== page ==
Kenia Morales cries as she listens during an event to protest President Donald Trump's decision to revoke the Deferred Action for Childhood Arrivals program, Tuesday, Sept. 5, 2017, in Las Vegas.

Credit: John Locher/AP

Undocumented Youth Cope With Loss Of Hope After DACA Is Rescinded

September 7, 2017

The Trump administration’s decision to end the DACA program impacts thousands of young people living in Massachusetts, along with their families and friends. That can cause serious mental stress for undocumented youth.

Dr. Mengchun Chiang, licensed psychologist and assistant professor at William James College in Boston, says the most important factor that promotes mental health is a person’s sense of hope for the future, and with Trump’s decision yesterday, many young people lost that.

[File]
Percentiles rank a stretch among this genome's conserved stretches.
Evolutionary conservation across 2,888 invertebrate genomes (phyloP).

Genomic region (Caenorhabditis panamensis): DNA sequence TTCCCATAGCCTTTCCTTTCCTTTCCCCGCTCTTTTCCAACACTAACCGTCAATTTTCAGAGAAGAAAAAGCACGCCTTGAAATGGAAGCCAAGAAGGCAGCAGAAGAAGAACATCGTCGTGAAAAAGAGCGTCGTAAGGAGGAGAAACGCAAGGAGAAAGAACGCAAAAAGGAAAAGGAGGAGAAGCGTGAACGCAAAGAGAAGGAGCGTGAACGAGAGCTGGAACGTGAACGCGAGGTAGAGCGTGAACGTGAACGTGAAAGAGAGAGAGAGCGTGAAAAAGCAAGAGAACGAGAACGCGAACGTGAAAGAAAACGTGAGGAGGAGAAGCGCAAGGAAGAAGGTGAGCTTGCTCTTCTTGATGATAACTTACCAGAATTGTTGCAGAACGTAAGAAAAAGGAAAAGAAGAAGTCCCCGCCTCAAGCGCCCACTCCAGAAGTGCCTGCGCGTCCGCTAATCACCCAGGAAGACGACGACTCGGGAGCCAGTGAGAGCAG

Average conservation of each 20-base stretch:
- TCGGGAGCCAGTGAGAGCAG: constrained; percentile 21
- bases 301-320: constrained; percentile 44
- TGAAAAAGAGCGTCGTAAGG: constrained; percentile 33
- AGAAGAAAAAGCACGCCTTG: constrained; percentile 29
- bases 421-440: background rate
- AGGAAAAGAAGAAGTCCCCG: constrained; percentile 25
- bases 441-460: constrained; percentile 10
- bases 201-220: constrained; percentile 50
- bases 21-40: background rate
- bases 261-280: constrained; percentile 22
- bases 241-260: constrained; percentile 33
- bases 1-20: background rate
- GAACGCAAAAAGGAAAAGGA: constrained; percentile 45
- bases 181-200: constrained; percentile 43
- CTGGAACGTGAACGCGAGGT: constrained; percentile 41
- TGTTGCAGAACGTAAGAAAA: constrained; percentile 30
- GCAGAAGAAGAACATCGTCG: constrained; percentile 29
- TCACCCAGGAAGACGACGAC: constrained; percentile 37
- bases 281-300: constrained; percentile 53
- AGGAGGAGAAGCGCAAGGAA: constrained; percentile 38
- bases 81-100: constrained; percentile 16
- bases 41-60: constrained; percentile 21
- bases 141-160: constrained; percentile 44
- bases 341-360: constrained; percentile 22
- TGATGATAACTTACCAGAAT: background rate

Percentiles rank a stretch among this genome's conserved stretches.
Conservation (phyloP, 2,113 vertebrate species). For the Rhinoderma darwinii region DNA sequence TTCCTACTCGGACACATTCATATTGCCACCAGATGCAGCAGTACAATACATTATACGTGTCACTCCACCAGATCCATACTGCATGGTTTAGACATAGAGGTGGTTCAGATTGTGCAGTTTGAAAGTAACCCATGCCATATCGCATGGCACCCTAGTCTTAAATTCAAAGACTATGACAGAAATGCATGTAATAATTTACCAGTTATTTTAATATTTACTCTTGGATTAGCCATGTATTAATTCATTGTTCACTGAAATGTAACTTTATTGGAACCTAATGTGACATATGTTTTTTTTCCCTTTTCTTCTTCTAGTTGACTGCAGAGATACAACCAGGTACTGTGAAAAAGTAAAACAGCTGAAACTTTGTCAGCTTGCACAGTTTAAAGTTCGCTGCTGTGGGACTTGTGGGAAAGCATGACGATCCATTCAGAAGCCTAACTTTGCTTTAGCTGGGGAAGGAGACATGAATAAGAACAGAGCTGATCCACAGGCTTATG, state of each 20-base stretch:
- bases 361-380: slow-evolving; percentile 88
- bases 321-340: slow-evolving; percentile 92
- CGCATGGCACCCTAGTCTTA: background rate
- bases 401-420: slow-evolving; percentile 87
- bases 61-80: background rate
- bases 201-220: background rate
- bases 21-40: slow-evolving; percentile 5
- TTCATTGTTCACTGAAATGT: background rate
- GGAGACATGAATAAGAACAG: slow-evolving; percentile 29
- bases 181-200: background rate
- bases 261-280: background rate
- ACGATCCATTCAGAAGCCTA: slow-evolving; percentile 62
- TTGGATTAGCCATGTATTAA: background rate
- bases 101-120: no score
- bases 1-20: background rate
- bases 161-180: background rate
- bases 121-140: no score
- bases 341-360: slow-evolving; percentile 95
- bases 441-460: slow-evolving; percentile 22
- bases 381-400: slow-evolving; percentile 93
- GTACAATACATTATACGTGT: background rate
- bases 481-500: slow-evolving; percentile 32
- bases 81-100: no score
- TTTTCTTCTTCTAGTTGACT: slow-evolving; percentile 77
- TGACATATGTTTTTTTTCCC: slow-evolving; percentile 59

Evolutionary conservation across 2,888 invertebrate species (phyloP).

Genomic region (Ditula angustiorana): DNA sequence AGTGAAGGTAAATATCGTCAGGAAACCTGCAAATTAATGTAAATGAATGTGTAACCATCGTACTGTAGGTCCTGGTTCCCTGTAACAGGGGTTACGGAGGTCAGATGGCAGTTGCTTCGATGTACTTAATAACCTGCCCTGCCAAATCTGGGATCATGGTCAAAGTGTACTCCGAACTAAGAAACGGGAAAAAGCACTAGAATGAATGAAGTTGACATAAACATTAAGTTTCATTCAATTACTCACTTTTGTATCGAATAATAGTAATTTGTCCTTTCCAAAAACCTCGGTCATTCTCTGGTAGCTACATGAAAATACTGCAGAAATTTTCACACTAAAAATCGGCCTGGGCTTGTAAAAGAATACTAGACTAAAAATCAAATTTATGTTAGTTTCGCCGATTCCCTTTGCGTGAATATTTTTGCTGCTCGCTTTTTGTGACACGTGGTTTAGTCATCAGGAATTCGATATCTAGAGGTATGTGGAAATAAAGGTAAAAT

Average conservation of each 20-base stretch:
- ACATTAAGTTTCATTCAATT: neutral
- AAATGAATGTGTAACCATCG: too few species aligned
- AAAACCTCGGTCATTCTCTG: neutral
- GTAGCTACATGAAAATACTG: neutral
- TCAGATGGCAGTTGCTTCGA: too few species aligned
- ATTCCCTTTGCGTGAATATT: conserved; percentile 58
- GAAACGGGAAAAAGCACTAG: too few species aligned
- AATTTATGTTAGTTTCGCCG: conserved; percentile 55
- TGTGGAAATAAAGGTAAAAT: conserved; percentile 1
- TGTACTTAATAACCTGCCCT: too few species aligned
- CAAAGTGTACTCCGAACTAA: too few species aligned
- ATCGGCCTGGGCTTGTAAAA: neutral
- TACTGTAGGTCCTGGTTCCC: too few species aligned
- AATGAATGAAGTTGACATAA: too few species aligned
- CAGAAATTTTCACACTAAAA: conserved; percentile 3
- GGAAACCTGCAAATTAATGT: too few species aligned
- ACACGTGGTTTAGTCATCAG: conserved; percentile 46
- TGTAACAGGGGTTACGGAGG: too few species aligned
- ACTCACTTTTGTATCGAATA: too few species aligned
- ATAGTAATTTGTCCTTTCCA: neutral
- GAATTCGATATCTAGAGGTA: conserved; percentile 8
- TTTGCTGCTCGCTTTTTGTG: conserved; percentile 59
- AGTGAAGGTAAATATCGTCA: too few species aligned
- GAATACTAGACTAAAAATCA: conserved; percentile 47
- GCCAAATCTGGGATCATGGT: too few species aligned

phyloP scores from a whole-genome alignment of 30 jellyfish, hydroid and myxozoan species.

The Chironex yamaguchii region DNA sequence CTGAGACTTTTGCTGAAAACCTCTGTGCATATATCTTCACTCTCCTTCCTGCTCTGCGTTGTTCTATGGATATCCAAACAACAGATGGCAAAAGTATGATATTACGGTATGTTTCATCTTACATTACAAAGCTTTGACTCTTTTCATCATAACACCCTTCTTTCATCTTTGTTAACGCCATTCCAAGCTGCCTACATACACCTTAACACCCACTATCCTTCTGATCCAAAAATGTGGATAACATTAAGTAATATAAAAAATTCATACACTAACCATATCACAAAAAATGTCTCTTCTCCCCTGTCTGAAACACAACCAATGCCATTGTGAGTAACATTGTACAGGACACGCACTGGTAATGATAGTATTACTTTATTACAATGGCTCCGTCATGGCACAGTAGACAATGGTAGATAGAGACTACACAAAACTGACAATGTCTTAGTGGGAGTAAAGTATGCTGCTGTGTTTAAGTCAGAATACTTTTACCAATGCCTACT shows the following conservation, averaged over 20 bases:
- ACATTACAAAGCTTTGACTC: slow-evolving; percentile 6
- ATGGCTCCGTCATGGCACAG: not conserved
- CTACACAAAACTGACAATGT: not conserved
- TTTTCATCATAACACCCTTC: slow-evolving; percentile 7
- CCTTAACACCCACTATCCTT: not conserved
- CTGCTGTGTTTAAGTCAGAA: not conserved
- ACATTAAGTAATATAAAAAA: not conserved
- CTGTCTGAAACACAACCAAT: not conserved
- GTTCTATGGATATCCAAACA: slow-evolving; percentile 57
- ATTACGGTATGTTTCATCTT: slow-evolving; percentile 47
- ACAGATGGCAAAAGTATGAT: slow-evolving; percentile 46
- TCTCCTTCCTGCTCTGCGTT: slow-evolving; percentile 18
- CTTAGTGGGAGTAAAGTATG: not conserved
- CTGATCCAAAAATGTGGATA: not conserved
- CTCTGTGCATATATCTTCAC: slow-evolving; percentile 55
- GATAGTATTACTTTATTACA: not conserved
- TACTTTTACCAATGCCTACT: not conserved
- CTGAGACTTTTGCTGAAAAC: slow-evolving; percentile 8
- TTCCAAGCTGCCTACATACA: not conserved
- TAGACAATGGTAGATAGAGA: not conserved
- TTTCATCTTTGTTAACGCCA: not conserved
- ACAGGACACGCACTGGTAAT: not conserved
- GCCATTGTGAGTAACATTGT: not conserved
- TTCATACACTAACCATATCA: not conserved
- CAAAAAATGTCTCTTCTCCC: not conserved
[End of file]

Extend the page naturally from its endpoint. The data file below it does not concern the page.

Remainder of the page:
Chiang says with the DACA program ending, young people who have been with living with the constant fear of deportation are uncertain about their future.

"Now many will lose hope for a legal path of citizenship, and for some it reflects a collapsing of the world and could leave them devastated,” she says.

Chiang tells WGBH’s Joe Mathieu that it’s comparable to the psychological experience of coping with the death of a loved one, but with a higher magnitude.

Chiang likens it to the five stages of grief: denial, depression, anger, negotiation, and, finally acceptance. In the case of DACA, Chiang says, young people will undergo a tremendous amount of fear and anger.

Chiang discusses ways to deal with the uncertainty, and she says the most important thing individuals can do “is to get your facts straight, learn when DACA will end, how it will impact them and perhaps seek legal counsel.”

To listen to the entire interview between Dr. Mengchun Chiang and Joe Mathieu click on the audio player above.


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